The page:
A secure mobile phone-based interactive logon in Windows
Password-based logon schemes have many security weaknesses. Smart card and biometric based authentication solutions are available as a replacement for standard password-based schemes for security sensitive environments. However, the cost of deployment and maintenance of these systems is quite high. On the other hand, mobile network operators have a huge base of deployed smart cards that can be reused to provide authentication in other areas significantly reducing costs.
This master’s thesis presents a study of how the workstation identity management can be made more secure and user-friendly by using a mobile phone in the Windows workstation logon process. Two workstation logon schemes that utilize both the mobile phone and the UICC inside of the phone are proposed as a result of this study.
The first scheme emulates a smart card reader and a smart card in order to interoperate with the Windows smart card framework to provide PKI-based logon. The mobile phone with the UICC card emulates a smart card that communicates with the emulated smart card reader via protected Bluetooth channel.
The proposed scheme reuses the Windows smart card infrastructure as much as possible, both in terms of software and hardware. Therefore, a seamless integration with Active Directory and Window server is achieved. This scheme can work with any authentication scheme used with real smart cards. It can be used not only for the logon but also for all other functions typically done with smart cards (e.g. signing of documents, e-mails).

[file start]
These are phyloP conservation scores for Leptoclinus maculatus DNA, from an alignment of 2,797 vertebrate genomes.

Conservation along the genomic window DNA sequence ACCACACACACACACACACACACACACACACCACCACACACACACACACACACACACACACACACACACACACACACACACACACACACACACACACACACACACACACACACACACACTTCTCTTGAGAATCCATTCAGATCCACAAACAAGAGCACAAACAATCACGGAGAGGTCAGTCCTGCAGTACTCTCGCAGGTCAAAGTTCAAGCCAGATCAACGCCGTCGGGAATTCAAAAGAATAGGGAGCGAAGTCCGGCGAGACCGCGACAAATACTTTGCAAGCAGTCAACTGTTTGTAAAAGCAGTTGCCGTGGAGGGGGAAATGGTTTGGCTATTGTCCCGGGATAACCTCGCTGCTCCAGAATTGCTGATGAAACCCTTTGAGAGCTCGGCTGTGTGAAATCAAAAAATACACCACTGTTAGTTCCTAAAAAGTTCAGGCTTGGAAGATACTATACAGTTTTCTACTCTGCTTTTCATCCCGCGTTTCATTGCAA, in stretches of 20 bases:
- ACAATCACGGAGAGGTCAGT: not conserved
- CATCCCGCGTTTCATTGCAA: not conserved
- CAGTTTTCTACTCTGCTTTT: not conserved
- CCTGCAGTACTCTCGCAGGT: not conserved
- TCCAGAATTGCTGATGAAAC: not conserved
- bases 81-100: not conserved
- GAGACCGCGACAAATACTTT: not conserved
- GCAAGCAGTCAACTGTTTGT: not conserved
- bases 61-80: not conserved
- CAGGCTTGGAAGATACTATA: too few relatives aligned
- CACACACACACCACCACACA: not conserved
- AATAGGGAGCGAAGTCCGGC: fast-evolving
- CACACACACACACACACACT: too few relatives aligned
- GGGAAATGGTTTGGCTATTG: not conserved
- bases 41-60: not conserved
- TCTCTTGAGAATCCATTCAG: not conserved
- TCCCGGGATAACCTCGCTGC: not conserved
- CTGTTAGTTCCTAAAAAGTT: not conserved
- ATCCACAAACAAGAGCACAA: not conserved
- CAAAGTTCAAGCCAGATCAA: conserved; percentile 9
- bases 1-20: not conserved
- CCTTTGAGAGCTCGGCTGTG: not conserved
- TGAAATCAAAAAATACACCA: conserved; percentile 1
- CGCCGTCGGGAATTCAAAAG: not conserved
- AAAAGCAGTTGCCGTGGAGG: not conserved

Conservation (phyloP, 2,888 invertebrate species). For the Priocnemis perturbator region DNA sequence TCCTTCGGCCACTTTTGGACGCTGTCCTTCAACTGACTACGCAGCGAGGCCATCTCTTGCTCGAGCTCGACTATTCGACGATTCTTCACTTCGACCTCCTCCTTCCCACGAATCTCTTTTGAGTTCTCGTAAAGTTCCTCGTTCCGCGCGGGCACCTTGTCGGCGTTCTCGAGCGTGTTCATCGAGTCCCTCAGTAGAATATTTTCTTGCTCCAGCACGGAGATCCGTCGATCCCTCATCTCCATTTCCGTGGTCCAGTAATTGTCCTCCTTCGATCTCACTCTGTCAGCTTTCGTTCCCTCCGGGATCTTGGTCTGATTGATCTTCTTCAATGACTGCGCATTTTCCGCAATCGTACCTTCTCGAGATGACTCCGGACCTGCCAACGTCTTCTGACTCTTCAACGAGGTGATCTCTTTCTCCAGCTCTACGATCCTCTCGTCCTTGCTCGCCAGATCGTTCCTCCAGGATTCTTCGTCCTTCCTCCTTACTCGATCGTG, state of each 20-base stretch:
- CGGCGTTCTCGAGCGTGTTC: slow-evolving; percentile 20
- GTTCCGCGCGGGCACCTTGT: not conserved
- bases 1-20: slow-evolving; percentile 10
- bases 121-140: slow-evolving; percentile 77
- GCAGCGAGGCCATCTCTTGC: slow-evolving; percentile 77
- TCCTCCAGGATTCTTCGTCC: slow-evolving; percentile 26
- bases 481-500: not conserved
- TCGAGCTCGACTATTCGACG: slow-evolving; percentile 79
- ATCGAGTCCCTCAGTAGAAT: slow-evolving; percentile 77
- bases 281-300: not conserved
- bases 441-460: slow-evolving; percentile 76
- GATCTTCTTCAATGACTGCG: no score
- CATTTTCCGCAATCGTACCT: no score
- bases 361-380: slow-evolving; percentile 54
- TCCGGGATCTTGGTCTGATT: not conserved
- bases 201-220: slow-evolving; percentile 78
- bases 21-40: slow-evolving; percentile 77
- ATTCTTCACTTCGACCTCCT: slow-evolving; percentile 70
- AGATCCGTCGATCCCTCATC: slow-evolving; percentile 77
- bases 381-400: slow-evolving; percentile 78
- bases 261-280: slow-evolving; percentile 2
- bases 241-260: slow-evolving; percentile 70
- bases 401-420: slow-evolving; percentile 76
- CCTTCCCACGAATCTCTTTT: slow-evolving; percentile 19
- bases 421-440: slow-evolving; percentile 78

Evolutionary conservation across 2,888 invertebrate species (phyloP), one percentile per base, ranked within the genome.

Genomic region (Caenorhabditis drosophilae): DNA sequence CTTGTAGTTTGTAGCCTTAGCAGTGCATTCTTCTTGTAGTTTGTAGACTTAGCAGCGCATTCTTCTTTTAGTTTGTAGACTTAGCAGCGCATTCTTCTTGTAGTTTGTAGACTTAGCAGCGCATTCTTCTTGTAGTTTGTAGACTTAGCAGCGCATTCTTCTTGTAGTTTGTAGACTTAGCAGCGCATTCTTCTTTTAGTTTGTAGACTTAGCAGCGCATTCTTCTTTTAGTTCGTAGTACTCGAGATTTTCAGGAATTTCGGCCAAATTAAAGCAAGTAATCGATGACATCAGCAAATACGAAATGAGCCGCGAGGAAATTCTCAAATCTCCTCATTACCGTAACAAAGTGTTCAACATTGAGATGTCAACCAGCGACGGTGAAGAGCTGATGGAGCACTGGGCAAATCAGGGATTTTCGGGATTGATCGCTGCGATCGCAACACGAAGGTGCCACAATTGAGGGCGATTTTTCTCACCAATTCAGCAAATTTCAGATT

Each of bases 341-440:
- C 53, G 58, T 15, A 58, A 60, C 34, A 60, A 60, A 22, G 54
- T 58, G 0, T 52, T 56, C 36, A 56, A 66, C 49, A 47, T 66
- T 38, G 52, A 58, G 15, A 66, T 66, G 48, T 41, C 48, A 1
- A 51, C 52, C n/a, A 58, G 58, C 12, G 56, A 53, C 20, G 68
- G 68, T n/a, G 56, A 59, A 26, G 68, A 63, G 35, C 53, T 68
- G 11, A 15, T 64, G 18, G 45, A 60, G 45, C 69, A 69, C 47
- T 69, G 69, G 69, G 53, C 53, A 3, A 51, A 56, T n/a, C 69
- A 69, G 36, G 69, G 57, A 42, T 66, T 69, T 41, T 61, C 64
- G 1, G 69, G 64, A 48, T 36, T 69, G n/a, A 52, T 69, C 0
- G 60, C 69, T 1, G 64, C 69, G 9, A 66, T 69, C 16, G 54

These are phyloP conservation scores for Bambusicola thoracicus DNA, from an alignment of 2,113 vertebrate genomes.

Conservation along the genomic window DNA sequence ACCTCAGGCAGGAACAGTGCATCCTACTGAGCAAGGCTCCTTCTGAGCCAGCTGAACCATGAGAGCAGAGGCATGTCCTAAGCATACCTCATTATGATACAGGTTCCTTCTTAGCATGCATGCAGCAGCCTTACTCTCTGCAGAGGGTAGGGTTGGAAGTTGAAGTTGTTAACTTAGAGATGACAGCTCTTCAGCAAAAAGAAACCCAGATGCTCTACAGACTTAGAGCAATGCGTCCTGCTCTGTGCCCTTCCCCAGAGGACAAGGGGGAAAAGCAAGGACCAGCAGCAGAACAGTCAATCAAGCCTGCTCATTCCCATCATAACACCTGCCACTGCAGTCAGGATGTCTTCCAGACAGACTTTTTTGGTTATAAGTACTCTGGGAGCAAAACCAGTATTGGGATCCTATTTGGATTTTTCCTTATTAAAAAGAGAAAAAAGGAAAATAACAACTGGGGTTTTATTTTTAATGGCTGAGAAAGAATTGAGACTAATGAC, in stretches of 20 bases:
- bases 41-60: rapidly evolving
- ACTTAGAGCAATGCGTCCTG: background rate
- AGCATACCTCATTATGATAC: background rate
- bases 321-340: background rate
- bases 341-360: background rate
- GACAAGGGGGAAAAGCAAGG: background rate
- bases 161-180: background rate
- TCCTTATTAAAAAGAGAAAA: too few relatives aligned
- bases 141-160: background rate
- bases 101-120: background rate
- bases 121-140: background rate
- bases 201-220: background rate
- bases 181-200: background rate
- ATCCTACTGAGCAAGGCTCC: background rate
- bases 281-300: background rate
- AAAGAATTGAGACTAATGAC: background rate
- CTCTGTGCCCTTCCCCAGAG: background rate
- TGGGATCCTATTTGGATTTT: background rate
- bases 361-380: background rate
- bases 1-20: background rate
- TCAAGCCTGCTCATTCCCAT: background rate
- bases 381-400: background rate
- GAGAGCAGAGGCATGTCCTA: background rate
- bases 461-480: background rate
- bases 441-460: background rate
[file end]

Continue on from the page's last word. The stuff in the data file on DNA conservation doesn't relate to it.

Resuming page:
In the second scheme, the mobile phone with the UICC serves as a token for generating OTP values based on a shared secret key and the time parameter.
In order to design Windows logon architectures based on mobile phones, a study of relevant technologies, components, and their security aspects has been conducted. Existing phone-based authentication schemes have been thoroughly studied both from the usability and from the security points of view. This has been done to understand possible alternatives for different aspects of the architectures that were designed.
The thesis analyzed how new authentication schemes in general and those that work with mobile phones in particular could be integrated into the Windows logon system. A conclusion is made that it is impossible to make a generic architecture that would easily support all existing and possible future mobile phone authentication schemes for the Windows logon. Windows is already a highly customizable environment and can support virtually any authentication scheme for the logon, though a considerable amount of modifications may be required to implement a particular scheme.
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